By Stephanie Nebehay
GENEVA (Reuters) - The United States said on Tuesday that North Korea may be only months away from being able to strike the U.S. mainland with a nuclear-tipped ballistic missile, while Pyongyang said Washington was considering a pre-emptive strike against it.
The clash came at the United Nations-sponsored Conference on Disarmament days after the Trump administration said it will expand its nuclear capability.
U.S. disarmament ambassador Robert Wood, addressing the Geneva forum, also warned that arsenals in China and Russia were expanding, drawing rebukes from their respective delegations.
"Russia, China and North Korea are growing their stockpiles, increasing the prominence of nuclear weapons in their security strategies, and - in some cases - pursuing the development of new nuclear capabilities to threaten other peaceful nations," Wood said.
North Korea "may now be only months away from the capability to strike the U.S. with nuclear-armed ballistic missiles", he said, giving no further detail on the source of the statement.
North Korea is under tightening U.N. Security Council resolutions for its banned nuclear and ballistic missile programs, but relations with South Korea have softened in the lead-up to the Pyeongchang Olympic Games opening on Feb. 9.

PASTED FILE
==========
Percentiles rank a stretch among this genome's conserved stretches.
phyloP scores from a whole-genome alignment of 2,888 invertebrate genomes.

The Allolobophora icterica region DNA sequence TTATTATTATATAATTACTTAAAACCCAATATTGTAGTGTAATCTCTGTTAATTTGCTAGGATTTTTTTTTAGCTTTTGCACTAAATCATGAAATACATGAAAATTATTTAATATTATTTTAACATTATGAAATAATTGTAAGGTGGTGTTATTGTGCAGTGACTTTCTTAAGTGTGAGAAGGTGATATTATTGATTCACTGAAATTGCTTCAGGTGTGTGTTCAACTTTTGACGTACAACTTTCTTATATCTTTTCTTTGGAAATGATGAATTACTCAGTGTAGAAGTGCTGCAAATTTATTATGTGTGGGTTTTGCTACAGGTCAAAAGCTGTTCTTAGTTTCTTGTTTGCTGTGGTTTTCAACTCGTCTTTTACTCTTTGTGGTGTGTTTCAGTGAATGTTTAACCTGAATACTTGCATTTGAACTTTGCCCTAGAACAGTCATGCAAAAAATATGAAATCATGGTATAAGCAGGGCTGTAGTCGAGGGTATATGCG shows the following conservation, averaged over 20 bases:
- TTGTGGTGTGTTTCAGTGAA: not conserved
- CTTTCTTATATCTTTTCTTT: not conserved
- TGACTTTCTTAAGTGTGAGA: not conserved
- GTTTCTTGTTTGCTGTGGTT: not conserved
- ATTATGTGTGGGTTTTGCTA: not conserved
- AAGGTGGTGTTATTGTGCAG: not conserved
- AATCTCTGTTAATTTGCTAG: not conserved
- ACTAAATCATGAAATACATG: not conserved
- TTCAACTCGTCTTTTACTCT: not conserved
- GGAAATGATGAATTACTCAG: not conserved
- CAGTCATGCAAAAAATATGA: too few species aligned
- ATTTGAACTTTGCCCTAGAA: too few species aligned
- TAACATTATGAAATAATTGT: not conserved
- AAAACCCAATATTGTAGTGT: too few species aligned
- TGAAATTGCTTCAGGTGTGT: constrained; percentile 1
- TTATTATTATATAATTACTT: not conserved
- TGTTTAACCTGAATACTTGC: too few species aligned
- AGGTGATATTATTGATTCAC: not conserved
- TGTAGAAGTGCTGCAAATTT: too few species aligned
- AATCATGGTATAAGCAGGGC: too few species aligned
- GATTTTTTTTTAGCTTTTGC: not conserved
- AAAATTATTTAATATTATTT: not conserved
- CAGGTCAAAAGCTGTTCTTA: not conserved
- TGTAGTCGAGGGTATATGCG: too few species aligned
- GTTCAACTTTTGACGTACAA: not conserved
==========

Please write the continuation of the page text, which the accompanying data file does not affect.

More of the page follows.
North Korea accused the United States of seeking to aggravate the situation on the divided Korean peninsula by "deploying large nuclear assets" nearby and lay the ground for a possible pre-emptive strike against it.
"In view of the nature and scale of U.S. military reinforcements, they are designed to make a pre-emptive strike against the DPRK," North Korean diplomat Ju Yong Chol told the talks, referring to his country's official name the Democratic People's Republic of Korea.
"U.S. officials including the defense secretary and the CIA director repeatedly talked about DPRK nuclear and missile threat to justify their argument for a military option and a new concept of a so-called 'bloody nose', a limited pre-emptive strike on the DPRK is under consideration within the U.S. administration," Ju said.
Wood took the floor to retort: "If you claim to want peace, end your nuclear and ballistic missile tests and stop your provocative behavior and threats".
(Reporting by Stephanie Nebehay; Editing by Matthew Mpoke Bigg)